The Iowa Board of Education issued an ultimatum to the Davenport School District: Hire an “appropriately licensed and endorsed superintendent” no later than Aug. 15, or keep Interim Superintendent TJ Schneckloth in place through the next school year.
At the Davenport School Board’s committee of the whole Monday night, that ultimatum was challenged.
“I’m checking into that. I’m not sure that legally can be done,” Board President Ralph Johanson said. “... There are some technical legal issues with a state organization forcing somebody to work in a particular position.”
Shneckloth declined to comment after the meeting.
Davenport previously negotiated timelines with interim due dates for eight of the 22 required corrective actions from the Phase II report, a state-mandated plan to fix problems in the district. While those plans were presented at the June 12 meeting, the Davenport School Board spent Monday night — the first committee of the whole since the state meeting — discussing the negotiations.
Citation 17 contained the corrective actions addressing the district’s unstable leadership. If Schneckloth were to remain in the superintendent position through next school year, the action item calls for an expert mentor to be assigned to help conduct a search for a permanent superintendent.
The district hired HYA Associates to conduct the superintendent search this school year, which saw Robert Kobylski chosen by the board.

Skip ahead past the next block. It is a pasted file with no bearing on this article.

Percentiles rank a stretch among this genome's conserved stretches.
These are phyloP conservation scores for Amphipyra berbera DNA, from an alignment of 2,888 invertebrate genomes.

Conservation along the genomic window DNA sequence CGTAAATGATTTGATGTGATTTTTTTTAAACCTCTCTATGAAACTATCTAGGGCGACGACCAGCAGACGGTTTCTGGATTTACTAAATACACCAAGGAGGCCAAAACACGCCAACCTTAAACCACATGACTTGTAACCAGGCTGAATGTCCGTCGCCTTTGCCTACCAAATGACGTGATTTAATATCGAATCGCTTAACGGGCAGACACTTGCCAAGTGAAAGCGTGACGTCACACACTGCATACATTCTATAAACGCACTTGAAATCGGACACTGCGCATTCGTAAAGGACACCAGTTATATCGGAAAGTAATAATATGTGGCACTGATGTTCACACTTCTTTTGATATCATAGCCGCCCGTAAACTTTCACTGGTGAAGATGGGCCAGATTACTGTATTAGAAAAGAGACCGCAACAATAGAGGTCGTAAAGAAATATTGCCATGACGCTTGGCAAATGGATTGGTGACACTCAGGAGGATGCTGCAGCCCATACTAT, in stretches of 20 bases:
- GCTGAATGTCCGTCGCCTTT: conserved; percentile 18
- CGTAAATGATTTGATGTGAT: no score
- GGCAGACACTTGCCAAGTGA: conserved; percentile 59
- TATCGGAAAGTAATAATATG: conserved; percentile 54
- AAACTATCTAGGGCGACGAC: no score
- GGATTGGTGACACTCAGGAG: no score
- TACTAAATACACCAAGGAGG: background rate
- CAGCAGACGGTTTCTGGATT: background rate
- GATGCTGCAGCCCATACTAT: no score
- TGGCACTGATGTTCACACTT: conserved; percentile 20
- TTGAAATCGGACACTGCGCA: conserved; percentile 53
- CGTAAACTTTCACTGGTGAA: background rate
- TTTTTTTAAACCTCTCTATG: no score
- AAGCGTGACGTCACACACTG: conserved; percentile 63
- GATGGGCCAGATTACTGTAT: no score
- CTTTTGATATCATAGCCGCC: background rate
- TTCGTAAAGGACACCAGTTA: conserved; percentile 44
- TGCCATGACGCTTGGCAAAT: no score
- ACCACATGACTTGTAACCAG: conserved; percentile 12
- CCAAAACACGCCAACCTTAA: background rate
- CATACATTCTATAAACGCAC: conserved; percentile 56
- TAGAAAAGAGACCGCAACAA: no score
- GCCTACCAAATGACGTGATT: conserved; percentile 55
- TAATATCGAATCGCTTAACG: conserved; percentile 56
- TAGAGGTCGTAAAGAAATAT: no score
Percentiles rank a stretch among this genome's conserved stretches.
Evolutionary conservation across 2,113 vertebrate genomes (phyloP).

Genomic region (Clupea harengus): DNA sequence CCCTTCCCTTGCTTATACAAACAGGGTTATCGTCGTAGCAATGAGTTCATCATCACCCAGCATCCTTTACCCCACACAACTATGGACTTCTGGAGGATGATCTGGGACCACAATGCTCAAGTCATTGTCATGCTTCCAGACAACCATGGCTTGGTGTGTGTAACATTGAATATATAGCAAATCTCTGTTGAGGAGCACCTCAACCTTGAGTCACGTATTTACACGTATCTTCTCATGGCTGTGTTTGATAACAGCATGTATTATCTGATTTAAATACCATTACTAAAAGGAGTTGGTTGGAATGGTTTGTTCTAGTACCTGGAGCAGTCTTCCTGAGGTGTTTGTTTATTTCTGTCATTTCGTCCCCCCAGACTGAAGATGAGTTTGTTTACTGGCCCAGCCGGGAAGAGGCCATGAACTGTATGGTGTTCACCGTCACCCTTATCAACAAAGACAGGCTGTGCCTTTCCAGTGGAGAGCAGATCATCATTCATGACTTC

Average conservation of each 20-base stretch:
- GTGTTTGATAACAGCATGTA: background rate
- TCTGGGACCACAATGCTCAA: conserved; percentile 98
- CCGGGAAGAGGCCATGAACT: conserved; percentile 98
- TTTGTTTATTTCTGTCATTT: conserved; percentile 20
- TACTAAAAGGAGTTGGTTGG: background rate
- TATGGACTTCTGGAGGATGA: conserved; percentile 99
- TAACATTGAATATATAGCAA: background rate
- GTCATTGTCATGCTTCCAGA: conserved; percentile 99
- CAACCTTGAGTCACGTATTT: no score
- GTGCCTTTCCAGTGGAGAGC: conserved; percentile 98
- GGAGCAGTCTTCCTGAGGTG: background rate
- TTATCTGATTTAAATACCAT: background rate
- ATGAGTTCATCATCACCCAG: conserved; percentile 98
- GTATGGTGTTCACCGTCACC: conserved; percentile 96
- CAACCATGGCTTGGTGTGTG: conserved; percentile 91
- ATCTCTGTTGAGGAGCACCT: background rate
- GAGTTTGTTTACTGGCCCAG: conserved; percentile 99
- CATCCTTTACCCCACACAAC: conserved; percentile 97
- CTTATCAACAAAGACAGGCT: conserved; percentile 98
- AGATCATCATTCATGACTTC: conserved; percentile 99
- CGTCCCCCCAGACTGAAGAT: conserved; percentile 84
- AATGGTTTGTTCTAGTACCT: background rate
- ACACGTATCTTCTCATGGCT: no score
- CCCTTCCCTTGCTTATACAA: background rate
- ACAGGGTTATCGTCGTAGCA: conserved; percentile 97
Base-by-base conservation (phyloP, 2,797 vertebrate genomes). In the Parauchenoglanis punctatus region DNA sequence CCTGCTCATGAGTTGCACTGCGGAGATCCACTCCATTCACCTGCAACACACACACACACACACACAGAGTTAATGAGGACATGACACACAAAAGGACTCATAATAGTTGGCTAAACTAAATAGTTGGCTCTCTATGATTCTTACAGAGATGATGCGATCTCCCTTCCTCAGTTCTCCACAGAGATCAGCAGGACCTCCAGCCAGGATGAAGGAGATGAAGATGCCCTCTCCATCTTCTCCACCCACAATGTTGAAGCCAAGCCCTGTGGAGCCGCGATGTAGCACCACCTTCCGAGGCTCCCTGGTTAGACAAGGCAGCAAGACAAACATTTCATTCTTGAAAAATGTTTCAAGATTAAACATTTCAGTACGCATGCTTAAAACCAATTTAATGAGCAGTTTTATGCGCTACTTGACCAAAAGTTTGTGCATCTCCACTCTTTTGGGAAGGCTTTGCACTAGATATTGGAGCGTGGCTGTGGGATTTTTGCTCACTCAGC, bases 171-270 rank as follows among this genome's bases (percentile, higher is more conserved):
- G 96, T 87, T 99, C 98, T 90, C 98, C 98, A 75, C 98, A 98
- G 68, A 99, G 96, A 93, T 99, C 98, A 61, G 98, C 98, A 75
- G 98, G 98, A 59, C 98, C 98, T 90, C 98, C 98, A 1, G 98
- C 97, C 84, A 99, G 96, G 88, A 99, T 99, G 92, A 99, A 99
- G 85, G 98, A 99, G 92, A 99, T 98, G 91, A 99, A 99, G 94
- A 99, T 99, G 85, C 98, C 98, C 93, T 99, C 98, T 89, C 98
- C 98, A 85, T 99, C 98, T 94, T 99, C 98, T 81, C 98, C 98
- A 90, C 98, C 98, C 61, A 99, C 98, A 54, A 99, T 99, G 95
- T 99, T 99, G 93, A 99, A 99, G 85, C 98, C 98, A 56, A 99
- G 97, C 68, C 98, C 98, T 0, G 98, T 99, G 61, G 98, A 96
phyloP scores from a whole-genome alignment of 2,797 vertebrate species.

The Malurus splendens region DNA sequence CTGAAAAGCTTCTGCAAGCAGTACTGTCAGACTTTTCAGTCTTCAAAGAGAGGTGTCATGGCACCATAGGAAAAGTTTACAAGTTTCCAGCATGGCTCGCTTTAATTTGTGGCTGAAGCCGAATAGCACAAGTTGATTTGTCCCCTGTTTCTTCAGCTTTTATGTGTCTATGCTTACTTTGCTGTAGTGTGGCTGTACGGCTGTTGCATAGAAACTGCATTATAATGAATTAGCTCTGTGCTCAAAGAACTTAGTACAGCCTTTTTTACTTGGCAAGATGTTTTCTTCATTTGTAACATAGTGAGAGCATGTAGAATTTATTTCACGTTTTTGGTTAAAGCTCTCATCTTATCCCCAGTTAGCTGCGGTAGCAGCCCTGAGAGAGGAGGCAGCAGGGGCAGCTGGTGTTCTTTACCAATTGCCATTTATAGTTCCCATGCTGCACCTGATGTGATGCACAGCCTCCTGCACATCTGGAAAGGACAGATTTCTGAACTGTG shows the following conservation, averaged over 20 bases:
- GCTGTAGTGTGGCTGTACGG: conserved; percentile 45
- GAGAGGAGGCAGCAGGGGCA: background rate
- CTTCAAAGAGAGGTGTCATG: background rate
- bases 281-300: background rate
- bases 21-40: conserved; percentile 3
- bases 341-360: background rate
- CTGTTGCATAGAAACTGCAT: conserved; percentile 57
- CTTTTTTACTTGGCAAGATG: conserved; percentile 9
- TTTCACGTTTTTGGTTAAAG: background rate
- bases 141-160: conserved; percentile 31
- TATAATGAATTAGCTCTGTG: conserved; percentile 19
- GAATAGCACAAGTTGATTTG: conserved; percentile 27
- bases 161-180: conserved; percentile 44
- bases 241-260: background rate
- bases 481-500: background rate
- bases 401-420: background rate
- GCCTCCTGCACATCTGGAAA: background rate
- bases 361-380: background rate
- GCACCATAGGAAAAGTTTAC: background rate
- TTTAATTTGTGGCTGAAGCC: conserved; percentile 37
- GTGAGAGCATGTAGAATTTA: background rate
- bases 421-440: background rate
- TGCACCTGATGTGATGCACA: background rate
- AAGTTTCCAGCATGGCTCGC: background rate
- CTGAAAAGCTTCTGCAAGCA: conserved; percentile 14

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Kobylski’s three-year superintendent contract was approved by the board Feb. 25, but the Board of Educational Examiners declined to recognize his Wisconsin license. He renewed his Illinois license — obtained with the completion of his Ph.D. from Loyola — and was set to complete online coursework Sunday. His starting salary is contracted at $239,000.
The Board of Educational Examiners is expected to make a decision within four to six weeks, Schneckloth said. On the long end of that estimation, the decision would be announced right at the Aug. 15 deadline given by the state, assuming the Fourth of July holiday will not affect the timeline at all.
For Director Bruce Potts, that's a little too tight for comfort.
“My rhetorical question to the State Board of Education is, if you’re the Board of Education, I don’t know why you can’t ask the Board of Educational Examiners … 'when this paperwork shows up, jump on it and handle it,' ” he said. “It doesn’t seem to me that it should be a stretch for a Board of Education who has shown themselves to be quite assertive.”
The Board of Educational Examiners has previously told the Quad-City Times — after several messages and emails — that they do not comment on individual applications for licensure.
Regardless of whoever serves as superintendent in the fall, the corrective action calls for them, as well as the local board and the administrative team, to work with an expert mentor assigned by the Department of Education.